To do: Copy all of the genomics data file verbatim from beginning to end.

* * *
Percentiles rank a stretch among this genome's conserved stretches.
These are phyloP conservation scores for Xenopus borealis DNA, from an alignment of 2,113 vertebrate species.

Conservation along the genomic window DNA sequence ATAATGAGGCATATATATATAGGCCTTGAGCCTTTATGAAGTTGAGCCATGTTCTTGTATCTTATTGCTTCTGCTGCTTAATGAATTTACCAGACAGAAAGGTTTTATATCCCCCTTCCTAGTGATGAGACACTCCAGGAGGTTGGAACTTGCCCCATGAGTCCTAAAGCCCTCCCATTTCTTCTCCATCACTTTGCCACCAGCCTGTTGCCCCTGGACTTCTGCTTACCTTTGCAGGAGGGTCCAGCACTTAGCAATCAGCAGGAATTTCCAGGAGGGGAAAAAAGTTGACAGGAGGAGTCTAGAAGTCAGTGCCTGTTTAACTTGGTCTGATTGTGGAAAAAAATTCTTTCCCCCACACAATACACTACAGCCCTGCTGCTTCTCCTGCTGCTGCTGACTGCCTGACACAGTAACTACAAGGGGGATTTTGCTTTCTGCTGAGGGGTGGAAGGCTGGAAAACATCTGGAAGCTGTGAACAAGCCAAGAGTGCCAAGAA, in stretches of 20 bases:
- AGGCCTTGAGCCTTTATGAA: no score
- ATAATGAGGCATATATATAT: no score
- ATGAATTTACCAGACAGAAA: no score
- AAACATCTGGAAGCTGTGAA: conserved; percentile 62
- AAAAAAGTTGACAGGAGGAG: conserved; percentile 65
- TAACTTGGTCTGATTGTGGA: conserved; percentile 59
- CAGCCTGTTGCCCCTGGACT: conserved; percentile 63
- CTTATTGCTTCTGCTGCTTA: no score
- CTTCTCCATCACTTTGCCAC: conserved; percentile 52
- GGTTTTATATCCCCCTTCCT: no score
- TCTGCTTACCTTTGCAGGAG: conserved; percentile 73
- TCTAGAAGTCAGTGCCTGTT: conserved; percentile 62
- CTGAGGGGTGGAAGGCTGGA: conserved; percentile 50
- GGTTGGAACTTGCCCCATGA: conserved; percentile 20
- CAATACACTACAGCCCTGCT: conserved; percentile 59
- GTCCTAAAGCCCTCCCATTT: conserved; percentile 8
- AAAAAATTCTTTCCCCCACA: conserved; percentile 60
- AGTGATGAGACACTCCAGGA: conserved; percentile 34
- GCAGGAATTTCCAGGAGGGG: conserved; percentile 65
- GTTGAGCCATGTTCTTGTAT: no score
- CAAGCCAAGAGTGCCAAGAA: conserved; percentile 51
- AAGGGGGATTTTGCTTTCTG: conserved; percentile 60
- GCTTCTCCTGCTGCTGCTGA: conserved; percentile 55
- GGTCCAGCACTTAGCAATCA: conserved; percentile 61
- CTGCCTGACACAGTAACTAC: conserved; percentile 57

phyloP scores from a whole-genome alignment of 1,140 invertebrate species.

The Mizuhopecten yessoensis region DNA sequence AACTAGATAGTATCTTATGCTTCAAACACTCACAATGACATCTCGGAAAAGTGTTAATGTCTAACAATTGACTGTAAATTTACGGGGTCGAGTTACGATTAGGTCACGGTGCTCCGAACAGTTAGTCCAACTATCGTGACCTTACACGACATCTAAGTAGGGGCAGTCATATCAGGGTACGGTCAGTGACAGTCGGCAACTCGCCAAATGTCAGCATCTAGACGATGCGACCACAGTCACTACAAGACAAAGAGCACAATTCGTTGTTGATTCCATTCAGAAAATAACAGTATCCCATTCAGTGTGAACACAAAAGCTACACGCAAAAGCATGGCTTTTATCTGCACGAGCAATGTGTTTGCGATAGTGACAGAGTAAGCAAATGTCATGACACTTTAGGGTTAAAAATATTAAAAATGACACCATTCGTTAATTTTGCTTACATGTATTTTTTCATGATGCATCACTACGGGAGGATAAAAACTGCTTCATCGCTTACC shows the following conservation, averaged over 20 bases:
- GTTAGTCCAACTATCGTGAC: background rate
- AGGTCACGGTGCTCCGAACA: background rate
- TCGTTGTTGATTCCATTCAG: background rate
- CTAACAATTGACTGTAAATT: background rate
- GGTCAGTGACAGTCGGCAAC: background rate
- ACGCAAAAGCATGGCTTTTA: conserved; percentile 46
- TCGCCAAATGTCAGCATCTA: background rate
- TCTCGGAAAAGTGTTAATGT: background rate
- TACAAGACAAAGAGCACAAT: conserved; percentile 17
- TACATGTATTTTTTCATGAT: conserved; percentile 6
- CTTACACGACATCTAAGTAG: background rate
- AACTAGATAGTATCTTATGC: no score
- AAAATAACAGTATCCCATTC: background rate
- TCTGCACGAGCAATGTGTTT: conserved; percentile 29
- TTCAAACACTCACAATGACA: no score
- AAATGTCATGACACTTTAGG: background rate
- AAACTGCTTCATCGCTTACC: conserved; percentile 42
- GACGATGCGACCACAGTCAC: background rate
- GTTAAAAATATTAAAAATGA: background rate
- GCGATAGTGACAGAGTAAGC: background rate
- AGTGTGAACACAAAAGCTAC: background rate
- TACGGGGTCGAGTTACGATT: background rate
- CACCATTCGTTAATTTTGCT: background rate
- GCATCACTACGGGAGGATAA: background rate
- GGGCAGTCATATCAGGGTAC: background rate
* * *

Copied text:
Percentiles rank a stretch among this genome's conserved stretches.
These are phyloP conservation scores for Xenopus borealis DNA, from an alignment of 2,113 vertebrate species.

Conservation along the genomic window DNA sequence ATAATGAGGCATATATATATAGGCCTTGAGCCTTTATGAAGTTGAGCCATGTTCTTGTATCTTATTGCTTCTGCTGCTTAATGAATTTACCAGACAGAAAGGTTTTATATCCCCCTTCCTAGTGATGAGACACTCCAGGAGGTTGGAACTTGCCCCATGAGTCCTAAAGCCCTCCCATTTCTTCTCCATCACTTTGCCACCAGCCTGTTGCCCCTGGACTTCTGCTTACCTTTGCAGGAGGGTCCAGCACTTAGCAATCAGCAGGAATTTCCAGGAGGGGAAAAAAGTTGACAGGAGGAGTCTAGAAGTCAGTGCCTGTTTAACTTGGTCTGATTGTGGAAAAAAATTCTTTCCCCCACACAATACACTACAGCCCTGCTGCTTCTCCTGCTGCTGCTGACTGCCTGACACAGTAACTACAAGGGGGATTTTGCTTTCTGCTGAGGGGTGGAAGGCTGGAAAACATCTGGAAGCTGTGAACAAGCCAAGAGTGCCAAGAA, in stretches of 20 bases:
- AGGCCTTGAGCCTTTATGAA: no score
- ATAATGAGGCATATATATAT: no score
- ATGAATTTACCAGACAGAAA: no score
- AAACATCTGGAAGCTGTGAA: conserved; percentile 62
- AAAAAAGTTGACAGGAGGAG: conserved; percentile 65
- TAACTTGGTCTGATTGTGGA: conserved; percentile 59
- CAGCCTGTTGCCCCTGGACT: conserved; percentile 63
- CTTATTGCTTCTGCTGCTTA: no score
- CTTCTCCATCACTTTGCCAC: conserved; percentile 52
- GGTTTTATATCCCCCTTCCT: no score
- TCTGCTTACCTTTGCAGGAG: conserved; percentile 73
- TCTAGAAGTCAGTGCCTGTT: conserved; percentile 62
- CTGAGGGGTGGAAGGCTGGA: conserved; percentile 50
- GGTTGGAACTTGCCCCATGA: conserved; percentile 20
- CAATACACTACAGCCCTGCT: conserved; percentile 59
- GTCCTAAAGCCCTCCCATTT: conserved; percentile 8
- AAAAAATTCTTTCCCCCACA: conserved; percentile 60
- AGTGATGAGACACTCCAGGA: conserved; percentile 34
- GCAGGAATTTCCAGGAGGGG: conserved; percentile 65
- GTTGAGCCATGTTCTTGTAT: no score
- CAAGCCAAGAGTGCCAAGAA: conserved; percentile 51
- AAGGGGGATTTTGCTTTCTG: conserved; percentile 60
- GCTTCTCCTGCTGCTGCTGA: conserved; percentile 55
- GGTCCAGCACTTAGCAATCA: conserved; percentile 61
- CTGCCTGACACAGTAACTAC: conserved; percentile 57

phyloP scores from a whole-genome alignment of 1,140 invertebrate species.

The Mizuhopecten yessoensis region DNA sequence AACTAGATAGTATCTTATGCTTCAAACACTCACAATGACATCTCGGAAAAGTGTTAATGTCTAACAATTGACTGTAAATTTACGGGGTCGAGTTACGATTAGGTCACGGTGCTCCGAACAGTTAGTCCAACTATCGTGACCTTACACGACATCTAAGTAGGGGCAGTCATATCAGGGTACGGTCAGTGACAGTCGGCAACTCGCCAAATGTCAGCATCTAGACGATGCGACCACAGTCACTACAAGACAAAGAGCACAATTCGTTGTTGATTCCATTCAGAAAATAACAGTATCCCATTCAGTGTGAACACAAAAGCTACACGCAAAAGCATGGCTTTTATCTGCACGAGCAATGTGTTTGCGATAGTGACAGAGTAAGCAAATGTCATGACACTTTAGGGTTAAAAATATTAAAAATGACACCATTCGTTAATTTTGCTTACATGTATTTTTTCATGATGCATCACTACGGGAGGATAAAAACTGCTTCATCGCTTACC shows the following conservation, averaged over 20 bases:
- GTTAGTCCAACTATCGTGAC: background rate
- AGGTCACGGTGCTCCGAACA: background rate
- TCGTTGTTGATTCCATTCAG: background rate
- CTAACAATTGACTGTAAATT: background rate
- GGTCAGTGACAGTCGGCAAC: background rate
- ACGCAAAAGCATGGCTTTTA: conserved; percentile 46
- TCGCCAAATGTCAGCATCTA: background rate
- TCTCGGAAAAGTGTTAATGT: background rate
- TACAAGACAAAGAGCACAAT: conserved; percentile 17
- TACATGTATTTTTTCATGAT: conserved; percentile 6
- CTTACACGACATCTAAGTAG: background rate
- AACTAGATAGTATCTTATGC: no score
- AAAATAACAGTATCCCATTC: background rate
- TCTGCACGAGCAATGTGTTT: conserved; percentile 29
- TTCAAACACTCACAATGACA: no score
- AAATGTCATGACACTTTAGG: background rate
- AAACTGCTTCATCGCTTACC: conserved; percentile 42
- GACGATGCGACCACAGTCAC: background rate
- GTTAAAAATATTAAAAATGA: background rate
- GCGATAGTGACAGAGTAAGC: background rate
- AGTGTGAACACAAAAGCTAC: background rate
- TACGGGGTCGAGTTACGATT: background rate
- CACCATTCGTTAATTTTGCT: background rate
- GCATCACTACGGGAGGATAA: background rate
- GGGCAGTCATATCAGGGTAC: background rate